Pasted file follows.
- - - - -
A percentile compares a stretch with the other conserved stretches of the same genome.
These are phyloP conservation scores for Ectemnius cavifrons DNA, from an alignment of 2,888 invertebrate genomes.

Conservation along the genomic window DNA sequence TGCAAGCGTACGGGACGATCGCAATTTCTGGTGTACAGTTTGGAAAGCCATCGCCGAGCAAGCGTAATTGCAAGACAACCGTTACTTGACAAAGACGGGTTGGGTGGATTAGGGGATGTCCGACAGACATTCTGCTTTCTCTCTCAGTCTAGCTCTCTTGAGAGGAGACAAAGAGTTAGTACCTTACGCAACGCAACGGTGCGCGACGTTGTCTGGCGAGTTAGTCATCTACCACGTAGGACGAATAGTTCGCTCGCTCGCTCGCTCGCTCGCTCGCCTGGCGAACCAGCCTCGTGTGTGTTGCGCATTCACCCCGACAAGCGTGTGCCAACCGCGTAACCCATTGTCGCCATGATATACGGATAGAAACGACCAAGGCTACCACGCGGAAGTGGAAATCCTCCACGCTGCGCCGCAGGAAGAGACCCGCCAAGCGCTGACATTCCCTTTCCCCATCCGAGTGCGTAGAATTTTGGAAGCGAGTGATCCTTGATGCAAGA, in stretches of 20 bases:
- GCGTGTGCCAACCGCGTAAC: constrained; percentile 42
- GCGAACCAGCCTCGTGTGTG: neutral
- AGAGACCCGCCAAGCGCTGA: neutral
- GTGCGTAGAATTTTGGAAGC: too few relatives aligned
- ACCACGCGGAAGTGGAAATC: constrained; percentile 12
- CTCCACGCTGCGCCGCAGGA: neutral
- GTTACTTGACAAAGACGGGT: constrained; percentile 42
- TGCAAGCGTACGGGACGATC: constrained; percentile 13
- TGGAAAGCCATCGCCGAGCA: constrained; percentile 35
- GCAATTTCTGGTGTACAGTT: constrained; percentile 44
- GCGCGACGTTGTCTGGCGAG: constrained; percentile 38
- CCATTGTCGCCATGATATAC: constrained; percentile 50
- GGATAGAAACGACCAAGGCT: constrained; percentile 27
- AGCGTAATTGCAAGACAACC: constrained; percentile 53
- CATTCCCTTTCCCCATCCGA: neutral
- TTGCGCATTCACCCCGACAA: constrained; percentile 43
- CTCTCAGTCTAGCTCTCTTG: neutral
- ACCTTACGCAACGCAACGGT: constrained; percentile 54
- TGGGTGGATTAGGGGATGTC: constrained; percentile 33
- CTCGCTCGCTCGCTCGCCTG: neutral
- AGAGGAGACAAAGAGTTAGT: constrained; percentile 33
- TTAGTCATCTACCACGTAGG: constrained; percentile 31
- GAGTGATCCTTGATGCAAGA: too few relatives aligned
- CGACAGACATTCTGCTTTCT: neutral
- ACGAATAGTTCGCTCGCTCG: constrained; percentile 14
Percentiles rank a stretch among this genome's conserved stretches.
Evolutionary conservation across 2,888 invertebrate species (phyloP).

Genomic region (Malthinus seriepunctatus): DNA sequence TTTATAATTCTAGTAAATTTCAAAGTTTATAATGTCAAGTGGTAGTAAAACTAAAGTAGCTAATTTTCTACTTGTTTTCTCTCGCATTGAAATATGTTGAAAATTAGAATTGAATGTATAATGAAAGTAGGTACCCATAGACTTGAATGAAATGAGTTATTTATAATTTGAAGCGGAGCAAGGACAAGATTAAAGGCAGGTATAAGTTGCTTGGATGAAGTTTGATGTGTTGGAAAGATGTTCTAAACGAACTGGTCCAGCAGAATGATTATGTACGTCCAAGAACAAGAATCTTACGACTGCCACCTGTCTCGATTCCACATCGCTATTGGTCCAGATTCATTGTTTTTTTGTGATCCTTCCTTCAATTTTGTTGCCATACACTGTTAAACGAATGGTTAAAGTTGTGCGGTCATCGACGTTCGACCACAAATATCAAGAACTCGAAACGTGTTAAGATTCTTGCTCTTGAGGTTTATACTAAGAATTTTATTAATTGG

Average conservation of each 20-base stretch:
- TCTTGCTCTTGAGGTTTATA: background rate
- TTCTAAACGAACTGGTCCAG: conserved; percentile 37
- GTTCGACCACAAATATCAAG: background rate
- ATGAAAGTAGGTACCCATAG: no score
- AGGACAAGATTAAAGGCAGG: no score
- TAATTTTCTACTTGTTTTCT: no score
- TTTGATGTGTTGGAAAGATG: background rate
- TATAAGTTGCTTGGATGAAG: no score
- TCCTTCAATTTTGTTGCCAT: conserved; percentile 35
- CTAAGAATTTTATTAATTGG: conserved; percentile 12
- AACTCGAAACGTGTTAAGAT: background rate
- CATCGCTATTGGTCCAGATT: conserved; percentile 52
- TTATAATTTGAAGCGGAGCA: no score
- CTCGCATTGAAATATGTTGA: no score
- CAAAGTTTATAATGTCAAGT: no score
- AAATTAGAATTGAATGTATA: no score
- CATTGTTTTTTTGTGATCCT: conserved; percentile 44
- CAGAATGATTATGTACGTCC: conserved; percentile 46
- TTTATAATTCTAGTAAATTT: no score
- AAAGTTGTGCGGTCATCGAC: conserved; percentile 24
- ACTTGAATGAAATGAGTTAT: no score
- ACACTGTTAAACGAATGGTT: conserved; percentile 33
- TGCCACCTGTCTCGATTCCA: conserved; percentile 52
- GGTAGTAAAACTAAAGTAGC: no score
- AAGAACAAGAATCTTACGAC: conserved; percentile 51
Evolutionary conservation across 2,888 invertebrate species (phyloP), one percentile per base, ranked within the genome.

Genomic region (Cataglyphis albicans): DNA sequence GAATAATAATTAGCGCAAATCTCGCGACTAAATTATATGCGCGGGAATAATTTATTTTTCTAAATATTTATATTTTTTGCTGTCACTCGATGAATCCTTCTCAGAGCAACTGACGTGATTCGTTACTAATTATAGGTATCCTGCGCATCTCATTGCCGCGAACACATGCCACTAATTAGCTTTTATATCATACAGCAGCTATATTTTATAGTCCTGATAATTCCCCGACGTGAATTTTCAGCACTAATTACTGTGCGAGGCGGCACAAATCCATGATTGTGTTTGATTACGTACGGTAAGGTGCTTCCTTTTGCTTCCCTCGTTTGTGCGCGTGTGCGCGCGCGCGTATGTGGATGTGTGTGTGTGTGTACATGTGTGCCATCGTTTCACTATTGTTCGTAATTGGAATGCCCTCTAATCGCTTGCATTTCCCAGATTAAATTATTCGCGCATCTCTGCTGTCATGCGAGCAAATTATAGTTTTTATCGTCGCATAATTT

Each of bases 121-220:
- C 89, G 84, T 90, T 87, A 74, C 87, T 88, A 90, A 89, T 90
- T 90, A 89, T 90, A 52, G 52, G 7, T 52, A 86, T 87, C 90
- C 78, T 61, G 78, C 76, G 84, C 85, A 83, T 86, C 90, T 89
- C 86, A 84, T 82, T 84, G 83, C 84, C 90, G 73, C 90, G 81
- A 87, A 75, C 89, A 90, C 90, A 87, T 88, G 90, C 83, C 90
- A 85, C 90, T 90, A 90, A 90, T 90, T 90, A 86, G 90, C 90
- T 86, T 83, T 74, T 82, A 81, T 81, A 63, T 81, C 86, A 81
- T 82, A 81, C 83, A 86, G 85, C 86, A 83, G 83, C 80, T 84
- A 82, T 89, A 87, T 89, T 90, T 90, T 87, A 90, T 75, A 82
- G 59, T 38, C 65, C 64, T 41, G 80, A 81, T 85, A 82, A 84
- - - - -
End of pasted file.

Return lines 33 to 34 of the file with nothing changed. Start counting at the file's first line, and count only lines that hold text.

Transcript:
- TCTTGCTCTTGAGGTTTATA: background rate
- TTCTAAACGAACTGGTCCAG: conserved; percentile 37